Unauthorized repairs no more possible on new Mac devices of Apple


Apple has distributed an internal document to the Apple stores and Apple Authorised Service Providers. The document has revealed that the third party DIY repair will no longer be possible on the 2018 MacBok Pros , the iMac and other future devices. The proprietary software is run on the repaired devices while it is connected to the Apple’s password protected servers or else it will be bricked and rendered inoperative.

Soon after getting the reports in hand Motherboard put the iFixit CEO Kyle Weins on phone, who explained “there’s two possible explanations: this is a continued campaign of obsolescence and they want to control the ecosystem and bring all repair into the network they control. Another is security, but I don’t see a security model that doesn’t trust the owner of the device making much sense.”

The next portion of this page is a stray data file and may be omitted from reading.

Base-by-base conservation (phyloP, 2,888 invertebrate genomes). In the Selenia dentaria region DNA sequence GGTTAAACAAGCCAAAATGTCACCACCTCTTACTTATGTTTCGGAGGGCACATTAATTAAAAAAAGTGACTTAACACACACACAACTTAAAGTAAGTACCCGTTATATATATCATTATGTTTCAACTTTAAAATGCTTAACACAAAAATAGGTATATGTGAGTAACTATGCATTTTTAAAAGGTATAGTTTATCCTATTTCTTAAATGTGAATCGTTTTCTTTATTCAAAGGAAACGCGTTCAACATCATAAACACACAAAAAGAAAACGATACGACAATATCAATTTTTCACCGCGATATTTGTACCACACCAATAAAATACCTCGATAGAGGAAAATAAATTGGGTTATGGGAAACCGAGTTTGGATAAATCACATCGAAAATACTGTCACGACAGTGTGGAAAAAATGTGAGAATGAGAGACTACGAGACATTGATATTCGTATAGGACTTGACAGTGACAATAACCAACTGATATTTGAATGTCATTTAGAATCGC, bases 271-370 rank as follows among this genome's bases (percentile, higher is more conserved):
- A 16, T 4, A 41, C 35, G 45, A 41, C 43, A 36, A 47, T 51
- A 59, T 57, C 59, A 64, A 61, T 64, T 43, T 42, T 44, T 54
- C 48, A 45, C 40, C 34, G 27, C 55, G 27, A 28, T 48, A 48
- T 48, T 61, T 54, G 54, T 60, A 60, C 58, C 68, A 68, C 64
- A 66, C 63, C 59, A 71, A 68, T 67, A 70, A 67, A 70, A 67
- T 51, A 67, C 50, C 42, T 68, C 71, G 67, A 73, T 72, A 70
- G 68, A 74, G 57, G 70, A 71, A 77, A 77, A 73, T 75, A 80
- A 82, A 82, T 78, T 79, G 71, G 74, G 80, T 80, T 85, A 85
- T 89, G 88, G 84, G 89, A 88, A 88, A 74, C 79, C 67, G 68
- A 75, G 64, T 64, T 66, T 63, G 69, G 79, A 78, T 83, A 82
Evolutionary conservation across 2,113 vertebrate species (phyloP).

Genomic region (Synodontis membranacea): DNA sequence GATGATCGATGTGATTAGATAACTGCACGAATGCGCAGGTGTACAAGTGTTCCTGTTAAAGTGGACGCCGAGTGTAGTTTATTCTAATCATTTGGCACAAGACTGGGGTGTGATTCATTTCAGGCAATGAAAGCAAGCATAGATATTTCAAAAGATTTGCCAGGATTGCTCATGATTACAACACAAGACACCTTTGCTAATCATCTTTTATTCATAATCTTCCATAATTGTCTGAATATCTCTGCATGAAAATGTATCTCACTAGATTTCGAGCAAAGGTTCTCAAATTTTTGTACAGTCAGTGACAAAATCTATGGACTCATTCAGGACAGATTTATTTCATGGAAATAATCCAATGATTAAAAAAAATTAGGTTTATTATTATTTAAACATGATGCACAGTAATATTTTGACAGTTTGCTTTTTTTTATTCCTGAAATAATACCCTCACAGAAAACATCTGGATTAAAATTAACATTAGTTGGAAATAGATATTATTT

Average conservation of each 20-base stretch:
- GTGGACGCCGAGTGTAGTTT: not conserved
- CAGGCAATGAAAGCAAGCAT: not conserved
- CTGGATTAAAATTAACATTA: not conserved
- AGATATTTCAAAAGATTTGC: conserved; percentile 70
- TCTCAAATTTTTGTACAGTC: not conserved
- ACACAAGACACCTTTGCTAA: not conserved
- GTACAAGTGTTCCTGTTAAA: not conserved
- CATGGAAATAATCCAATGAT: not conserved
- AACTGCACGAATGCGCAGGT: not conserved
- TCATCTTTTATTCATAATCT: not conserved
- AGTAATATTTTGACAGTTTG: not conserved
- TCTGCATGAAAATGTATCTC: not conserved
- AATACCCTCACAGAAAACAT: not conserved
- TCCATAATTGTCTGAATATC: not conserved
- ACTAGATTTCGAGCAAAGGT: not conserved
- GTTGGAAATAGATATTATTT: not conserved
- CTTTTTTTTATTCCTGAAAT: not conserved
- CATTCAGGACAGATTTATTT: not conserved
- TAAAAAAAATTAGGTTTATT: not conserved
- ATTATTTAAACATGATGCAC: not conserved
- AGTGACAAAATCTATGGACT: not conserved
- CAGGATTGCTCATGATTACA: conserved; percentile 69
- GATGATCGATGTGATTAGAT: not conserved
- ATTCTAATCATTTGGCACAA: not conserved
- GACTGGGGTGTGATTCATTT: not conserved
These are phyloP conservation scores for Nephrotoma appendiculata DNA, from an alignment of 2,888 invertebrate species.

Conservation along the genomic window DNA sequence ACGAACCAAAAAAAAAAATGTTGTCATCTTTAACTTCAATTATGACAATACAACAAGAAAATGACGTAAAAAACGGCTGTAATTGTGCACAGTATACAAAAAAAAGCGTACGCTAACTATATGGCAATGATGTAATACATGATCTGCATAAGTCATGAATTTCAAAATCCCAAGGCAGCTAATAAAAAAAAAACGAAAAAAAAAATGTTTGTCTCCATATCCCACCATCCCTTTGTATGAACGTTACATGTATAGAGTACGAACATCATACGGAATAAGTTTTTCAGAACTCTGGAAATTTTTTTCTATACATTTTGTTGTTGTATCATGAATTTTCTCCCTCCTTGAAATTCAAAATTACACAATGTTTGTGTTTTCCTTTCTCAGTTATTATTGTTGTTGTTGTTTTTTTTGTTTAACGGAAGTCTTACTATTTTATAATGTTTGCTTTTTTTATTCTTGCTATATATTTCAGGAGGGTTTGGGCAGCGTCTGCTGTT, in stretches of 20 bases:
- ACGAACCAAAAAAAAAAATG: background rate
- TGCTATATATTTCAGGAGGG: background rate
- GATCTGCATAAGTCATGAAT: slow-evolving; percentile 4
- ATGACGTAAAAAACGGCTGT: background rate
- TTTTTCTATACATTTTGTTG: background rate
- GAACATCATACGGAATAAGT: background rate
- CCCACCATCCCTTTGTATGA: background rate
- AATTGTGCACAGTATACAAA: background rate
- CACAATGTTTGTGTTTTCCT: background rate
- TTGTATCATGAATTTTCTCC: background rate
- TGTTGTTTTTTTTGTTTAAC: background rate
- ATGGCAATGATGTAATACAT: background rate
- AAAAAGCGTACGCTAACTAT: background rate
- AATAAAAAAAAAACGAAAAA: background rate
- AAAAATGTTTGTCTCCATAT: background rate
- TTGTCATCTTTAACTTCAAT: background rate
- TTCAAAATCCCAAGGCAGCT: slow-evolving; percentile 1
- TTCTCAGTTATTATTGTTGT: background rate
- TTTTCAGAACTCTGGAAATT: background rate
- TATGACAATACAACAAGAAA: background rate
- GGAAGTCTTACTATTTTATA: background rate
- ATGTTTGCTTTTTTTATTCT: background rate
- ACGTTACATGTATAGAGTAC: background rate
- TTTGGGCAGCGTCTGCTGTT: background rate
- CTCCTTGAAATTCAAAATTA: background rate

This was tested as iFixit went out and brought a brand new MacBook Pro and put it to test. It swapped the displays and logic board with the MaxBook Pro from the tear down but nothing happened. It was thus concluded that the secret repair kill by Apple is not yet activated. The document by Apple was first obtained by Motherboard and Mac Rumours and detailed that any device with the Apple’s new T2 security chip , the 2018 MacBook Pro and the iMac Pro will require the proprietary Apple Service Toolkit 2 (AST 2) system configuration Suit of Apple to function.

The repairs that require the AST 2 software to work include any that will replace the display assembly, keyboard, logic keyboard, touchpad, TouchID board of MacBook Pro and the logic board and flash storage of an iMac Pro. It will cover any serious repairs and all upgrades. The AST 2 software is given out very carefully under strict legal agreements and the repairer must connect to Apple’s Global Service Exchange cloud server to complete the repair.

Photo Credits: gadgets

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